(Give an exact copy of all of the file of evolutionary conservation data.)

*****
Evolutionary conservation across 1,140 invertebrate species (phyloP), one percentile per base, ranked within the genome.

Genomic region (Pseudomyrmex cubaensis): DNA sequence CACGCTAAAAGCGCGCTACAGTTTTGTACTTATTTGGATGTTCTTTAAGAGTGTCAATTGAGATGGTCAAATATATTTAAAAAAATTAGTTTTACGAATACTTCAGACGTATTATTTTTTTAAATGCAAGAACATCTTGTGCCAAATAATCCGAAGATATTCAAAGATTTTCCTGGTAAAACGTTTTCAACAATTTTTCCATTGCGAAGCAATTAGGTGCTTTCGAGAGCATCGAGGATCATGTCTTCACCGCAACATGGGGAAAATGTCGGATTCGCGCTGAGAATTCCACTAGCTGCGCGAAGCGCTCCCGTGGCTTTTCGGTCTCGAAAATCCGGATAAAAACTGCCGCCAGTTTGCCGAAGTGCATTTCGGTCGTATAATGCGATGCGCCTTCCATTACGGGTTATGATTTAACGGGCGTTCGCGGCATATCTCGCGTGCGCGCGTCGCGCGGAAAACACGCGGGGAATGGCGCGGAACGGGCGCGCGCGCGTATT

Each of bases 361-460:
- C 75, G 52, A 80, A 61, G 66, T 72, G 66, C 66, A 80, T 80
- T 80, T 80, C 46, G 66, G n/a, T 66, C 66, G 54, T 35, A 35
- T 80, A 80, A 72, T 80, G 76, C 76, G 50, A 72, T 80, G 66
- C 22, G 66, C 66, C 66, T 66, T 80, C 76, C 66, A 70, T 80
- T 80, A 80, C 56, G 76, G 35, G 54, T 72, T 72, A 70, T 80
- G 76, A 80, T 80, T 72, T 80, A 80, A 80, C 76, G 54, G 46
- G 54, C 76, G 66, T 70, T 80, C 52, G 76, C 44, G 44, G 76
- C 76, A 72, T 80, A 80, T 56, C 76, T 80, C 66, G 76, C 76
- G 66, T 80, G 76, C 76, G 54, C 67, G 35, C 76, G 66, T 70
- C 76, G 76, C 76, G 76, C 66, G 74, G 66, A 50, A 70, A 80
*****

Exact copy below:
Evolutionary conservation across 1,140 invertebrate species (phyloP), one percentile per base, ranked within the genome.

Genomic region (Pseudomyrmex cubaensis): DNA sequence CACGCTAAAAGCGCGCTACAGTTTTGTACTTATTTGGATGTTCTTTAAGAGTGTCAATTGAGATGGTCAAATATATTTAAAAAAATTAGTTTTACGAATACTTCAGACGTATTATTTTTTTAAATGCAAGAACATCTTGTGCCAAATAATCCGAAGATATTCAAAGATTTTCCTGGTAAAACGTTTTCAACAATTTTTCCATTGCGAAGCAATTAGGTGCTTTCGAGAGCATCGAGGATCATGTCTTCACCGCAACATGGGGAAAATGTCGGATTCGCGCTGAGAATTCCACTAGCTGCGCGAAGCGCTCCCGTGGCTTTTCGGTCTCGAAAATCCGGATAAAAACTGCCGCCAGTTTGCCGAAGTGCATTTCGGTCGTATAATGCGATGCGCCTTCCATTACGGGTTATGATTTAACGGGCGTTCGCGGCATATCTCGCGTGCGCGCGTCGCGCGGAAAACACGCGGGGAATGGCGCGGAACGGGCGCGCGCGCGTATT

Each of bases 361-460:
- C 75, G 52, A 80, A 61, G 66, T 72, G 66, C 66, A 80, T 80
- T 80, T 80, C 46, G 66, G n/a, T 66, C 66, G 54, T 35, A 35
- T 80, A 80, A 72, T 80, G 76, C 76, G 50, A 72, T 80, G 66
- C 22, G 66, C 66, C 66, T 66, T 80, C 76, C 66, A 70, T 80
- T 80, A 80, C 56, G 76, G 35, G 54, T 72, T 72, A 70, T 80
- G 76, A 80, T 80, T 72, T 80, A 80, A 80, C 76, G 54, G 46
- G 54, C 76, G 66, T 70, T 80, C 52, G 76, C 44, G 44, G 76
- C 76, A 72, T 80, A 80, T 56, C 76, T 80, C 66, G 76, C 76
- G 66, T 80, G 76, C 76, G 54, C 67, G 35, C 76, G 66, T 70
- C 76, G 76, C 76, G 76, C 66, G 74, G 66, A 50, A 70, A 80